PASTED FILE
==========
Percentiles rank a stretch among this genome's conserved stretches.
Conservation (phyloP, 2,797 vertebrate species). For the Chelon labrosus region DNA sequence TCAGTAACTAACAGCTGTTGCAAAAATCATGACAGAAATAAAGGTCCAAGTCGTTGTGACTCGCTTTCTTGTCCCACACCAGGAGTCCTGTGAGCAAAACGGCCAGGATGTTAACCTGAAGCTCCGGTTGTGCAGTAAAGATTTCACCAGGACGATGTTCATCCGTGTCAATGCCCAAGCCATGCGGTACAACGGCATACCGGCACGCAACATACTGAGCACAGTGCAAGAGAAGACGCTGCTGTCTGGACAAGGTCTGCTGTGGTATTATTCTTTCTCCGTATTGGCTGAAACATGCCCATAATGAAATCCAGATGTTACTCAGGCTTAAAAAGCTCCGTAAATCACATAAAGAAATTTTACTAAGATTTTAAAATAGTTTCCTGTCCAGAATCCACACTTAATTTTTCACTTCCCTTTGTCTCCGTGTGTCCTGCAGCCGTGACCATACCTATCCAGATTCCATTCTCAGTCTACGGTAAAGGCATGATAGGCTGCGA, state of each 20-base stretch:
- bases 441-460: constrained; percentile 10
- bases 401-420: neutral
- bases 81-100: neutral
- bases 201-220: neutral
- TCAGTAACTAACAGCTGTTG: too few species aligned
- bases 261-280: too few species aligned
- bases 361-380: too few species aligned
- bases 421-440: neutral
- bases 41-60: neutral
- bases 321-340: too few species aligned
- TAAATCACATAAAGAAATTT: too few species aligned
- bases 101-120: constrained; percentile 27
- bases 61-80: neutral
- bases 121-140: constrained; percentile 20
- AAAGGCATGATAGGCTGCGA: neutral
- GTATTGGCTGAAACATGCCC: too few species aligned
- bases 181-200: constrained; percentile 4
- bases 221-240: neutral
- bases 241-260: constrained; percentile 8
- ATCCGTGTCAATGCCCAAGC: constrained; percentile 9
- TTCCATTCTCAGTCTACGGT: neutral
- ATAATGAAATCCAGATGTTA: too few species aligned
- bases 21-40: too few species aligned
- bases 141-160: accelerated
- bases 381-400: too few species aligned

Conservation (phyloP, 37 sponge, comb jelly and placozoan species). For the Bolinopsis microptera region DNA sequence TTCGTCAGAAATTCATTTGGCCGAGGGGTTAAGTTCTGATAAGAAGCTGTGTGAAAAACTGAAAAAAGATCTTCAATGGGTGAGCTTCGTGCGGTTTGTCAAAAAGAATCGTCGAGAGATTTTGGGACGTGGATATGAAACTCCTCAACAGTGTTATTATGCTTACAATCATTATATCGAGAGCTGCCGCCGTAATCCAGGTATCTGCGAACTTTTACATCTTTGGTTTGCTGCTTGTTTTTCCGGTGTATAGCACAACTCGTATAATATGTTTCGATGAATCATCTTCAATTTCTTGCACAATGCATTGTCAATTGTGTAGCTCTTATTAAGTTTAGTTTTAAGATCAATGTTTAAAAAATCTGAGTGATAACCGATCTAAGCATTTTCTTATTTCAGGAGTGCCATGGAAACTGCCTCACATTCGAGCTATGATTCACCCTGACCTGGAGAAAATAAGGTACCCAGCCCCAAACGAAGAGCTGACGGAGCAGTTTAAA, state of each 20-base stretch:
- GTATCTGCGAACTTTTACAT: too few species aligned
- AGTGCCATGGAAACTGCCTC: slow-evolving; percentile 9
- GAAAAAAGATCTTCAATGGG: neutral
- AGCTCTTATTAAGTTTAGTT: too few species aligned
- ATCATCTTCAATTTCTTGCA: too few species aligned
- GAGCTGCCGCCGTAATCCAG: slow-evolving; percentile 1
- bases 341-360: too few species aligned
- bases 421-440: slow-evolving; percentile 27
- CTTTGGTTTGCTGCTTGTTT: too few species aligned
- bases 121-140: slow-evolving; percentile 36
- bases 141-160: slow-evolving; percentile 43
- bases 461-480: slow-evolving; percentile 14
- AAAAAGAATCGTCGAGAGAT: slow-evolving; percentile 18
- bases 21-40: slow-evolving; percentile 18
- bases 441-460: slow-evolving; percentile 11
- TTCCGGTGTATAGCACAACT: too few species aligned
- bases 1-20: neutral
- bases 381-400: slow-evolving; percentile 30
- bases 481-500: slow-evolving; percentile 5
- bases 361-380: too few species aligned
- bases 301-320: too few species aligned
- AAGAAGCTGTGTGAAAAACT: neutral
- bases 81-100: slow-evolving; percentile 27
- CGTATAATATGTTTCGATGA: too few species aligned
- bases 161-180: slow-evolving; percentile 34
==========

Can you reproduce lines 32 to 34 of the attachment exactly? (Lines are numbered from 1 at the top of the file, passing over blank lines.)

- AGCTCTTATTAAGTTTAGTT: too few species aligned
- ATCATCTTCAATTTCTTGCA: too few species aligned
- GAGCTGCCGCCGTAATCCAG: slow-evolving; percentile 1